Strand PHIL.I Definitions of Philanthropy
Standard DP 01. Define Philanthropy
Benchmark MS.1 Define philanthropy as individuals and organizations providing their time, talent, and/or treasures intended for the common good throughout history and around the world. Give examples.
Benchmark HS.1 Define philanthropy to include giving and sharing; volunteering; and private individual action intended for the common good. Explain how a volunteer individual/group can act for the common good.
Strand PHIL.II Philanthropy and Civil Society
Standard PCS 01. Self, citizenship, and society
Benchmark HS.4 Describe and give examples of characteristics of someone who helps others.
Benchmark MS.4 Describe the characteristics of someone who helps others.
Strand PHIL.III Philanthropy and the Individual
Standard PI 01. Reasons for Individual Philanthropy
Benchmark HS.4 Cite historical examples of citizen actions that affected the common good.
Youth Activity: Participants will re-examine the definition of philanthropy and recognize philanthropic traits. They will begin to understand philanthropy and see themselves as philanthropists. Participants will begin to see themselves in a “new light” and reflect on how they may want to give of their time, talent, and treasure. They will become aware of others in the community who are philanthropists.
- understand the definition of philanthropy and its associated behaviors.
- understand that everyone (including them) can be philanthropists.
- reflect on their ideas of what a philanthropist is and individuals they know in the community who fit the description.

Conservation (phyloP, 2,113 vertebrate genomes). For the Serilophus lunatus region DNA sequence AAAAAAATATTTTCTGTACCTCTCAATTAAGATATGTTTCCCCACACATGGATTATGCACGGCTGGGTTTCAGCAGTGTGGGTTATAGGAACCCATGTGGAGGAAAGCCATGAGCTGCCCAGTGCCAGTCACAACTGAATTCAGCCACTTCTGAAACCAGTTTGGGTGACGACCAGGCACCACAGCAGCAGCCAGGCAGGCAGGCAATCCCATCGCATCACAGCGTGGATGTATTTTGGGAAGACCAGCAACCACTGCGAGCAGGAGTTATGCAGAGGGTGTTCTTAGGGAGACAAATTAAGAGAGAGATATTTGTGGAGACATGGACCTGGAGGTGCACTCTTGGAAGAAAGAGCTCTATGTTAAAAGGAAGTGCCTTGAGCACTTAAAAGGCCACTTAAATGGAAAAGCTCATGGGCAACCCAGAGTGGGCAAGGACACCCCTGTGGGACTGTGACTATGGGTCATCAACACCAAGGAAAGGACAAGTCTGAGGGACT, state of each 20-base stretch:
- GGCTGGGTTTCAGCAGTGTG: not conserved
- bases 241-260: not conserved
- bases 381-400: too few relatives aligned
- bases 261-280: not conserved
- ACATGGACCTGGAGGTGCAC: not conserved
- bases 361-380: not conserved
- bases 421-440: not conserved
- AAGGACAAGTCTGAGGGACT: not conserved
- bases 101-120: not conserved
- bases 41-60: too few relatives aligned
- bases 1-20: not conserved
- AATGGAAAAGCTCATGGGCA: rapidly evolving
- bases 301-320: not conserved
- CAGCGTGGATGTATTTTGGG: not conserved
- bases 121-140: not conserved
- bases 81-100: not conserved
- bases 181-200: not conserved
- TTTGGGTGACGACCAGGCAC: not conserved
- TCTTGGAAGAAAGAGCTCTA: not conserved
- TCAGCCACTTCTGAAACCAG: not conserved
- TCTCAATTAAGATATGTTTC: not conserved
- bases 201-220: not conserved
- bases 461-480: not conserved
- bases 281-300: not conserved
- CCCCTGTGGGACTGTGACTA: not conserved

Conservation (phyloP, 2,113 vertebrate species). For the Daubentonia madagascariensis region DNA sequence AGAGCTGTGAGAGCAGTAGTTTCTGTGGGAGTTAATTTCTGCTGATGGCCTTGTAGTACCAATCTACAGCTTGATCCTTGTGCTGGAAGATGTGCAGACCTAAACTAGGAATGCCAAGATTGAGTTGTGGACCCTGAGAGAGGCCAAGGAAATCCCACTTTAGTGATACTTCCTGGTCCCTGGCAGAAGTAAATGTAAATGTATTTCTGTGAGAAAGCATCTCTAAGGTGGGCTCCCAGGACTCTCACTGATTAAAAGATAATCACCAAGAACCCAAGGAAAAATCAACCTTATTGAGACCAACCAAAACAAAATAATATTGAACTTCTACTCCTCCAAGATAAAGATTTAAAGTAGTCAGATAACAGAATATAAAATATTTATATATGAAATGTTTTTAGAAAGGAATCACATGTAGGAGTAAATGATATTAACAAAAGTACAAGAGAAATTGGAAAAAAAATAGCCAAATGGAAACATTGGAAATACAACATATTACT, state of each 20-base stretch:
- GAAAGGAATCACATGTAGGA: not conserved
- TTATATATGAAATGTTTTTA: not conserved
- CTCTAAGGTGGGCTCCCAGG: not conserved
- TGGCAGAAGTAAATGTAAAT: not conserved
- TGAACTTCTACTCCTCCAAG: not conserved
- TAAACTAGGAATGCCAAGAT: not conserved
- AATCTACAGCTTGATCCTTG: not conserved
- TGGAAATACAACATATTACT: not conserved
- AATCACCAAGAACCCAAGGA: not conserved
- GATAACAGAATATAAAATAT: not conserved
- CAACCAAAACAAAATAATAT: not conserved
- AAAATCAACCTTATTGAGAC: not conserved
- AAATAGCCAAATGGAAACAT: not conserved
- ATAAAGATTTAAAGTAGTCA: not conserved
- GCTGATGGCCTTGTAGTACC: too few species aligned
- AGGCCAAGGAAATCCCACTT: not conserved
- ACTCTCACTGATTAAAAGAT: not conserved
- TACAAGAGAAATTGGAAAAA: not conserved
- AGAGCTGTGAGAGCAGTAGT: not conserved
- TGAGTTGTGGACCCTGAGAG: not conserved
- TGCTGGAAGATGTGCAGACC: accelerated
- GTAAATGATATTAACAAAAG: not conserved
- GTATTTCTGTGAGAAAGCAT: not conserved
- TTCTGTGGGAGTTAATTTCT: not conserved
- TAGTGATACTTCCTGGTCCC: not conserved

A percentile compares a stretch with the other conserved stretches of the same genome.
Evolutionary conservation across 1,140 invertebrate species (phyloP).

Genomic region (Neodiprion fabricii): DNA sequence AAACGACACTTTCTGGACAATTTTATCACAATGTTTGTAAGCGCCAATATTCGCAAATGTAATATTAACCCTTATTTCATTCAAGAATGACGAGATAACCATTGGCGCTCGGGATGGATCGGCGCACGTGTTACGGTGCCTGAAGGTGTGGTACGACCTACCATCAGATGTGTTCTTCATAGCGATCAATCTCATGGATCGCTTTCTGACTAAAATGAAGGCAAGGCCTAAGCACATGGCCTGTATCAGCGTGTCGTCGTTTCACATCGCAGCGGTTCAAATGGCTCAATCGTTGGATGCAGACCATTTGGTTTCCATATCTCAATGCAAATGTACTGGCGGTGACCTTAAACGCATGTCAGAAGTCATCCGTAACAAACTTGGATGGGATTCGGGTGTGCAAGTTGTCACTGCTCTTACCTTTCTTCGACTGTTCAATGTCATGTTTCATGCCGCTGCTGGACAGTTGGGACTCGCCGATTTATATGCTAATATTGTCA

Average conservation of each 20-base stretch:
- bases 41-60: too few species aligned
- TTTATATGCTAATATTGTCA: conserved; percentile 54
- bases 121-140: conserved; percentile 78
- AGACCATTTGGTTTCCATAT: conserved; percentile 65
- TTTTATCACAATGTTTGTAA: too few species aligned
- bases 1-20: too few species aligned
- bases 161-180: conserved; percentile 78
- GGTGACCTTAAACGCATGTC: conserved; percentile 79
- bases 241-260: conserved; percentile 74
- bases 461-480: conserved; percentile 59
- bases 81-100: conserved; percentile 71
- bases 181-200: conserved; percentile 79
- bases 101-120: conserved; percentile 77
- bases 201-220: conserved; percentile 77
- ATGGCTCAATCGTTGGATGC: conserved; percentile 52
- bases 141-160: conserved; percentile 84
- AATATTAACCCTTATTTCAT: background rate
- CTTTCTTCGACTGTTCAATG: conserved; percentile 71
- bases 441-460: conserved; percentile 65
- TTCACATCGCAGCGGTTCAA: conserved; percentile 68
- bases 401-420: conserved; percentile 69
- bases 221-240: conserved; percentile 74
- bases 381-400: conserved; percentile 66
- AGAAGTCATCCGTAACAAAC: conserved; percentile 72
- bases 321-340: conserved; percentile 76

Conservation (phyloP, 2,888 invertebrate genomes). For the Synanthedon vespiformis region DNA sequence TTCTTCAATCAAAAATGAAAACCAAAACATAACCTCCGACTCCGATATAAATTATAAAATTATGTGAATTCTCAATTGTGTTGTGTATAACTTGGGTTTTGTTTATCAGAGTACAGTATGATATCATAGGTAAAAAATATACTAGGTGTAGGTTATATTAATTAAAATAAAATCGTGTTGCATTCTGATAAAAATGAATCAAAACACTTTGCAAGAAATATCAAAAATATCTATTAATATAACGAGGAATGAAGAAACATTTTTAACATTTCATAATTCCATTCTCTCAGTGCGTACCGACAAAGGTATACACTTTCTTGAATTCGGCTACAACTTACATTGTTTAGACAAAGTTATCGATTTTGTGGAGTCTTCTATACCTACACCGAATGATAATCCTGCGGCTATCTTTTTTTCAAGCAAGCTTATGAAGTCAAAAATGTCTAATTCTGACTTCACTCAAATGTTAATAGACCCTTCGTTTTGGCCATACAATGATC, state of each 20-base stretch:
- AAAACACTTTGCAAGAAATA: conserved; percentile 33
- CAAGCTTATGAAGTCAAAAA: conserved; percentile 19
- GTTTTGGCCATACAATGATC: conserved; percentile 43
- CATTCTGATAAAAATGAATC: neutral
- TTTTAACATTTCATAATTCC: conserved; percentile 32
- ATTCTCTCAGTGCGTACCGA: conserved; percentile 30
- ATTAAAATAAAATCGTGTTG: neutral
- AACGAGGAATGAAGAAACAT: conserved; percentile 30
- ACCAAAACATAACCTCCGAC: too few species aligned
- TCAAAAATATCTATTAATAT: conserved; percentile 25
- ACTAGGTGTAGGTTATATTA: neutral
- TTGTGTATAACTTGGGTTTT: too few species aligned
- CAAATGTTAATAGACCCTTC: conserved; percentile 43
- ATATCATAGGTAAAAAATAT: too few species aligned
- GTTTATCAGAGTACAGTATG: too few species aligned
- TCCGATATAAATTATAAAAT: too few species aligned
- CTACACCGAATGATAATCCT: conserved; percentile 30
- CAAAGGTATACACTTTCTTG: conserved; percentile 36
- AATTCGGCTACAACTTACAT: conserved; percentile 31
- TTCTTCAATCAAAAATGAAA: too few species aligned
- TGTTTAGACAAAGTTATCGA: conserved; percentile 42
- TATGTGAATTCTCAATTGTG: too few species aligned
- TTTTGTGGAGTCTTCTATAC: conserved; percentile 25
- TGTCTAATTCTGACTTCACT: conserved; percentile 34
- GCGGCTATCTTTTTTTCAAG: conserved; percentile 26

- handout "Just Who Is a Philanthropist"
- local newspaper
Participants might return home and talk to their family and friends about a cause or organization they have supported over time and why they support it. Participants may review their own giving of time, talent, and treasure. Is there an issue or organization for which they would like to continue giving their time, talent, and treasure? Encourage the participants to keep this in mind as they volunteer at school or in your organization.
- Review and discuss the following definitions of philanthropy and the behaviors associated with philanthropy:
- Giving, serving and private citizen action intended for the common good
- Thoughtful, intentional and ongoing giving of one’s time, talent and treasure for the common good
- The facilitator introduces the activity by explaining that very few people call themselves “philanthropists” but many people practice philanthropy. After completing this module, it is hoped that participants begin to see themselves in this role and be proud to call themselves “a philanthropist.” There are lots of reasons why people don’t use this word:
The session will make this word and role come alive for you and help you pass it on to others.
- hard to pronounce,
- sounds like you are bragging,
- only associate the word with certain individuals - people who give a great deal of money to good causes who are no longer living.